UON staff add to NHS 750,000 strong volunteer army
Two University staff members have found time in their busier than ever schedules to join the ranks of the NHS ‘volunteer army’ to support their communities.
Nick Allen – Executive Officer, Vice Chancellor’s Office – and Becky Bradshaw – Director of Estates and Campus Services – both answered the call to become NHS Volunteer Responders, joining around 750,000 other good-hearted members of the public.
This week, they both received confirmation they would be out and about in their local areas, Rugby and Northampton respectively.
They will be on hand during any free time they have at evenings and weekends to pick up food and medicines for people who can’t leave the house and taking hospital patients who are medically fit to be discharged back home.
Further duties could see them transporting much needed equipment, supplies or medication between NHS services and sites or for pharmacies.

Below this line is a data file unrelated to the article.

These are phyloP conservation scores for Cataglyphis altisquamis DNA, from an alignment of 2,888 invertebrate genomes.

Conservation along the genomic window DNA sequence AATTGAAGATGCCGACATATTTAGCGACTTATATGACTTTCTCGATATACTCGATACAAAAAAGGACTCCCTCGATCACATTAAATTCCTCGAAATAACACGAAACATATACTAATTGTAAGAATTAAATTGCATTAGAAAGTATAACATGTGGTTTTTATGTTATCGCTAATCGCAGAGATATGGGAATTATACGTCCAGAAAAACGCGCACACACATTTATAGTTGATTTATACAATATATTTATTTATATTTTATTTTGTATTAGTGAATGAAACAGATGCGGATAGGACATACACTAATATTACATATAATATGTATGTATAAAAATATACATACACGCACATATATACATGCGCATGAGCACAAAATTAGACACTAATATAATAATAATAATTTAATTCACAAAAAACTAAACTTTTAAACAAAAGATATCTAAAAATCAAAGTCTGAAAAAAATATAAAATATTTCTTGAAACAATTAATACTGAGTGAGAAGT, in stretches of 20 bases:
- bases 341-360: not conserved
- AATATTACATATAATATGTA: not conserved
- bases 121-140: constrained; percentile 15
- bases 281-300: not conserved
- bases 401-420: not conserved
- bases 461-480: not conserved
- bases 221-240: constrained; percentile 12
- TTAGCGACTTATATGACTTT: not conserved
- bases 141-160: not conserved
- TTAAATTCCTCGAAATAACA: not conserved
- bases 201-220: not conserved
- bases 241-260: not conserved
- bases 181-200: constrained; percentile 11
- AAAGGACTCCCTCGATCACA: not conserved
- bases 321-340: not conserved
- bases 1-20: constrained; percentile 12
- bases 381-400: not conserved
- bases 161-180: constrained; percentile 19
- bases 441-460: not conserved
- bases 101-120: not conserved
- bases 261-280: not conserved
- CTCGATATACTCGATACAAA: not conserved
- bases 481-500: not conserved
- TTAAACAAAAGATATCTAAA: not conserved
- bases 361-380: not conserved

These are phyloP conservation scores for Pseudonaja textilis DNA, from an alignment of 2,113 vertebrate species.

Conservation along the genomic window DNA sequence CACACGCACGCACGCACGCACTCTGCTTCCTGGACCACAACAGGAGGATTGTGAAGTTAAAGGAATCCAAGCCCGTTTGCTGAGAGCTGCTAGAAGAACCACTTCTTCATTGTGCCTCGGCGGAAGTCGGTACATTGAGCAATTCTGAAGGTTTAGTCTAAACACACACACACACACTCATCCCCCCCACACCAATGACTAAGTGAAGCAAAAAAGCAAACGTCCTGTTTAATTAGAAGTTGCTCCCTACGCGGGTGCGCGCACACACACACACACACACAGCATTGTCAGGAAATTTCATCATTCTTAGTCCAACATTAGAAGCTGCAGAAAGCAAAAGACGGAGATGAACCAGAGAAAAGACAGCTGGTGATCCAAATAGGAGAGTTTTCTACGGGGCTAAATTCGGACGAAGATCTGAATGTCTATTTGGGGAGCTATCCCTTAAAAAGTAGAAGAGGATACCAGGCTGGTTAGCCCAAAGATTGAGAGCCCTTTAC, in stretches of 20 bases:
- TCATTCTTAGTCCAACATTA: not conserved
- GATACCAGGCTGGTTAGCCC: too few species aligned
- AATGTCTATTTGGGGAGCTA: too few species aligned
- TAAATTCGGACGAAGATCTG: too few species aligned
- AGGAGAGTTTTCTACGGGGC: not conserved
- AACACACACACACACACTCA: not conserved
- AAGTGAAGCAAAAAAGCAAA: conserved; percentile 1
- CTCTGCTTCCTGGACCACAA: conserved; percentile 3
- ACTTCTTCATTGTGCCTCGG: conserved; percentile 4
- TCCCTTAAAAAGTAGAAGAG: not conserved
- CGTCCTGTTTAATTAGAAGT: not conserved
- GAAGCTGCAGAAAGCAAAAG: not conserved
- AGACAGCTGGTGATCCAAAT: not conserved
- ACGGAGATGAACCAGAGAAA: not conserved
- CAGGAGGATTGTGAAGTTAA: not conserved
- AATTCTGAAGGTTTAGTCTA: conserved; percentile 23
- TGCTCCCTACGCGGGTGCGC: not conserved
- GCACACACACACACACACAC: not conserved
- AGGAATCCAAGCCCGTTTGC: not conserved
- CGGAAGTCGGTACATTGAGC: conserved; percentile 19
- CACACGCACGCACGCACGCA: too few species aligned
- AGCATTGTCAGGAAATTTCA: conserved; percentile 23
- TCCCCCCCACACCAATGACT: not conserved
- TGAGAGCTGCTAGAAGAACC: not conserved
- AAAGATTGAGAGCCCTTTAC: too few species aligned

Nick explains why he ‘joined up’: “My commute to and from work is approximately two hours and as I am now predominantly working at home, I thought I could use these two hours for good use.
“I am always looking for opportunities to follow the University’s Changemaker ethos and go out into the world to do something good. This is a great opportunity to help the NHS cope with the anticipated demand for its services and for people who, in these very unique and challenging circumstances, find themselves isolated.”
Becky adds: “Once the scale of the crisis became clear, I felt I had both a professional and personal duty to offer assistance in the collective fight against the virus. We are all affected by it in one way or another, but a good proportion of the communities we belong to are having a particularly tough time dealing with complex medical needs, caring responsibilities and prolonged isolation and loneliness.
“I’m proud to be part of a national effort to support the most vulnerable in society. It’s a challenging time for us all but if I can bring just one smile to an individual or family in need it will have been worth giving up my spare time. I just wanted to play my part in supporting the community.”
Back in late March when the health service called for members of the public to join their ‘NHS Volunteer Responders’, they hoped they would meet their original target of 250,000 people.
Little did they know that so many would come forward – more than 750,000 after just a few days – that in under a week they had to pause recruitment.